The bar may be lower for male politicians

“Ultimately, what seems to drive cooperation are gender differences in policy positions, rather than something inherently about being able to work across the aisle,” says Paserman. “Even if it’s not exactly what we were looking for at the beginning, I think that is in itself an important piece of knowledge.”

The study is “careful and clever” and gives firm and quantifiable definition to the often-slippery concept of “cooperation,” says Claudia Olivetti, professor of economics at Boston College, a frequent collaborator with Paserman, though not on this study.

“It is not about gender, but about commonality of interest” with other members of Congress.

It is also a good reminder that apparent gender differences may not be quite what they seem. “When we observe that women are more prone to some type of behavior, like cooperation, we shouldn’t stop at gender, but must look at, ‘Where is that coming from?'” In this case, she says, “It is not about gender, but about commonality of interest” with other members of Congress.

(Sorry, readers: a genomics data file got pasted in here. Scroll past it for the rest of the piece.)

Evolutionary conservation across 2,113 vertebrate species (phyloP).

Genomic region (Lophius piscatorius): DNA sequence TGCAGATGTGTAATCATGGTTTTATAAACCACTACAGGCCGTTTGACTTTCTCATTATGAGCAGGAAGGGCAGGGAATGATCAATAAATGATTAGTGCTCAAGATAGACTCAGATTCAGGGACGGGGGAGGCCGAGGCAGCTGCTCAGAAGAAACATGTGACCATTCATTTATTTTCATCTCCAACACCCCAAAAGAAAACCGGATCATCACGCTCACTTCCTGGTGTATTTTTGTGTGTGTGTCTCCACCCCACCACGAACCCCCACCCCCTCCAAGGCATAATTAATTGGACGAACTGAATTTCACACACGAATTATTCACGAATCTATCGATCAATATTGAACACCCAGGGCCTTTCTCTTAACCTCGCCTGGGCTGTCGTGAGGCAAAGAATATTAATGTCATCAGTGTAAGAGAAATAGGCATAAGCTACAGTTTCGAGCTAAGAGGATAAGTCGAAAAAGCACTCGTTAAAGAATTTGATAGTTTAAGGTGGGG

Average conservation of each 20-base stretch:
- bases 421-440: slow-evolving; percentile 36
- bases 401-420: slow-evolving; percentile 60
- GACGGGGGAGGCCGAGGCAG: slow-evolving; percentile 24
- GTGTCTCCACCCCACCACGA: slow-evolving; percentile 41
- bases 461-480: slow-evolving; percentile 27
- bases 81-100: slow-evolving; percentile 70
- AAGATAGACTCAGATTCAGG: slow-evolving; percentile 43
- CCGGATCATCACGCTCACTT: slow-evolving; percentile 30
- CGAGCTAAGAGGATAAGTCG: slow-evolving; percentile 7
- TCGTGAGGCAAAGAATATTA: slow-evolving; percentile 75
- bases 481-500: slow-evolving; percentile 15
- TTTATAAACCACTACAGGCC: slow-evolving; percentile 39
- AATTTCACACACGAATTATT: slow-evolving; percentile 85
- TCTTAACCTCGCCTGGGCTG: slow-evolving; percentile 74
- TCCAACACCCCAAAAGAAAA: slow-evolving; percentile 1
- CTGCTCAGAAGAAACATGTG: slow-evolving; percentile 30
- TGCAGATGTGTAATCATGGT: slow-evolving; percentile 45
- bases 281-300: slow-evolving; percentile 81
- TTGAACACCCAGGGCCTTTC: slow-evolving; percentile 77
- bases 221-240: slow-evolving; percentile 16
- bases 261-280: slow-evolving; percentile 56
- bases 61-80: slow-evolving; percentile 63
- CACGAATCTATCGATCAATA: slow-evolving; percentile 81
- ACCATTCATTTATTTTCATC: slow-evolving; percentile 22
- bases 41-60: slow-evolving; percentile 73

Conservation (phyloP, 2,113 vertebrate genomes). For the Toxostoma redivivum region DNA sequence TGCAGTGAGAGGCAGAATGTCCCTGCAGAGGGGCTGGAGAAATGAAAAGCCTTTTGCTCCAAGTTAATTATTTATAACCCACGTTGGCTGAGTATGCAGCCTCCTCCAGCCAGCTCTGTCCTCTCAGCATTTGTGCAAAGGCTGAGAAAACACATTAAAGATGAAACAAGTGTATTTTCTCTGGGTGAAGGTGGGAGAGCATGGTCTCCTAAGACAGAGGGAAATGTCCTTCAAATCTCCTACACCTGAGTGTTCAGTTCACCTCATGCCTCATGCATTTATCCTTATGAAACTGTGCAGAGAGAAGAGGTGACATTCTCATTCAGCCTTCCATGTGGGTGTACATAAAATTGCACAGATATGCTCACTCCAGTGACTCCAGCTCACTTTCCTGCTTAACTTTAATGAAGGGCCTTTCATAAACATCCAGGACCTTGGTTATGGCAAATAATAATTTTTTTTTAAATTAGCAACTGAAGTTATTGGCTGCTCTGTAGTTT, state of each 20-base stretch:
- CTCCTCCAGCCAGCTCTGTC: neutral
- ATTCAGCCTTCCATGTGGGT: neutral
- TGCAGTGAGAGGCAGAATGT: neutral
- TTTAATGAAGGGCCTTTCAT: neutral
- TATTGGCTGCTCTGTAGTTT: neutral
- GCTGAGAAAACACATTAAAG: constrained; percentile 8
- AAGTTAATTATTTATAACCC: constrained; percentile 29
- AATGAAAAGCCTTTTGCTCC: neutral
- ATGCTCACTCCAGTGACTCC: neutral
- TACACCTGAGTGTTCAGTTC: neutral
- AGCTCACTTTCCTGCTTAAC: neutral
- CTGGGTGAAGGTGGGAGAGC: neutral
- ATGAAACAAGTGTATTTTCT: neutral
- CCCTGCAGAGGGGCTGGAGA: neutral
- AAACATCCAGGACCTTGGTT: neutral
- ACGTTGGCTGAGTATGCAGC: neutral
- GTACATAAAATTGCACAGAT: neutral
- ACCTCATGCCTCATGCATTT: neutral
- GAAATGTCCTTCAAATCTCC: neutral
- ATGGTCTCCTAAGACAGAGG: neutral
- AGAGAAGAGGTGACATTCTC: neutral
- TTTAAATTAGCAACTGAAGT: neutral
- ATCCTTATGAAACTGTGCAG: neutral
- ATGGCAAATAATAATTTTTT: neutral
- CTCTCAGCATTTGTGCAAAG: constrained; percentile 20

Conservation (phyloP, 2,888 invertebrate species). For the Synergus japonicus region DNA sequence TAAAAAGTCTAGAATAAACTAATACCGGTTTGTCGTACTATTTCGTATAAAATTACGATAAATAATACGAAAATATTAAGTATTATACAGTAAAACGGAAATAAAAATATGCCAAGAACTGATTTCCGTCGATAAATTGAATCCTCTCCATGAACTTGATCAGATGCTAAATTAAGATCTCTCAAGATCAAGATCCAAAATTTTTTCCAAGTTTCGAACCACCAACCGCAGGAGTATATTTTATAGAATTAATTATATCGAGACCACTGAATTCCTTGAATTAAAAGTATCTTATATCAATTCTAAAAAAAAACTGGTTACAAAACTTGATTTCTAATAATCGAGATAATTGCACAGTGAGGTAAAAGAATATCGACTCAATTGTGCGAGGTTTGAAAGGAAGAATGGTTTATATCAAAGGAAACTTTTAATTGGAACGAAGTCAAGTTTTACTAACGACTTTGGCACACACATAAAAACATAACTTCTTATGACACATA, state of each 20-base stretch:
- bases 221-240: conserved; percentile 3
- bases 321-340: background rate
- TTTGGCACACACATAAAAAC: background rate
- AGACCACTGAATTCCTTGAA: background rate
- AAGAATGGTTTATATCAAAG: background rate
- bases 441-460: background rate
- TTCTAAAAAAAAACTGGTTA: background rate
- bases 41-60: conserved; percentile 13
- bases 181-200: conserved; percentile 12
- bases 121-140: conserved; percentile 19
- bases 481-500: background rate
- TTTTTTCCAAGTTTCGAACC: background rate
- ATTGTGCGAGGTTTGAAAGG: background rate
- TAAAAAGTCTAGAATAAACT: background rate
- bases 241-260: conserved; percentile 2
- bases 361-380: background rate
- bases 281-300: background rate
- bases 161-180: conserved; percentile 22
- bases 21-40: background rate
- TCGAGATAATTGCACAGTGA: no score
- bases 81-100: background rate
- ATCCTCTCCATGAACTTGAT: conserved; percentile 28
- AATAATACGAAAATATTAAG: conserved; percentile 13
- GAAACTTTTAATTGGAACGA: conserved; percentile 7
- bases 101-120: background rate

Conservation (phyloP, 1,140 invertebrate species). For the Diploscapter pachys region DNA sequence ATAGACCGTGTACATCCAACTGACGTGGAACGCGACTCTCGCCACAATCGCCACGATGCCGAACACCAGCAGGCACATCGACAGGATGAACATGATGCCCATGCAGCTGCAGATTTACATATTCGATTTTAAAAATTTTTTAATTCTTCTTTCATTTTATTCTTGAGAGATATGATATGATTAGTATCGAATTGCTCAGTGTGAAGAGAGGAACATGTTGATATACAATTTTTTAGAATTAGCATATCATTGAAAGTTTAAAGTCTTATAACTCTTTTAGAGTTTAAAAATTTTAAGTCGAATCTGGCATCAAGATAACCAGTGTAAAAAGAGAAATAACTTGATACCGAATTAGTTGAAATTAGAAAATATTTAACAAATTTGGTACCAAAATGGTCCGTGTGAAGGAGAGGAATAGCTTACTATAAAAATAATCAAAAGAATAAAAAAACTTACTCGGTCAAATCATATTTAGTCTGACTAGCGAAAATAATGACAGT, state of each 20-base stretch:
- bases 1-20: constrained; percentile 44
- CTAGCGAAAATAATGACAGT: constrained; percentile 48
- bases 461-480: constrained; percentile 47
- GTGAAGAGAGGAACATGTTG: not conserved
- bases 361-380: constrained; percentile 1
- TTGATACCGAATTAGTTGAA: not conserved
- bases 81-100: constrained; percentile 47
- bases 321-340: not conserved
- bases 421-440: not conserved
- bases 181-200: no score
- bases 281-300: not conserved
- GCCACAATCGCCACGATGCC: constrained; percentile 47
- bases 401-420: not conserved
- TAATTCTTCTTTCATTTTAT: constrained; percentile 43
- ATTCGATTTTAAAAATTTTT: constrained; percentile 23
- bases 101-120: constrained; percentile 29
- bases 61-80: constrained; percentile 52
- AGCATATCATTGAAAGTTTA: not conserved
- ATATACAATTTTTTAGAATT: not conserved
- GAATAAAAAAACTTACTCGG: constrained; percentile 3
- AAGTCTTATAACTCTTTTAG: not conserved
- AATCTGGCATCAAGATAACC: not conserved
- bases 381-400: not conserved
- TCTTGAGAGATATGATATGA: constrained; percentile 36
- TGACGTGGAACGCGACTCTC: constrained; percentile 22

While the number of women in Congress has risen over the last 25 years, the gains have tilted heavily toward Democrats. Women now make up a third of Democrats in the House and Senate, but only about 10 percent of Republicans. In fact, Democratic women outnumber Republican women by almost three to one in the House. That means that the moderate Republican women who proved most able to attract bipartisan cosponsors on bills about health and family issues are rare indeed, and the continuing hollowing-out of Congress’ moderate middle may make them even rarer.

Can we gridlock-proof Congress by electing more women? Paserman doesn’t think so. Of course, there are a host of other reasons to work toward selecting leaders who reflect the true diversity of their constituents.

“In the end, it looks as if both men and women, by and large, act as agents for the constituents they represent.” For better or for worse, it seems, we get the leaders we deserve.

Source: Boston University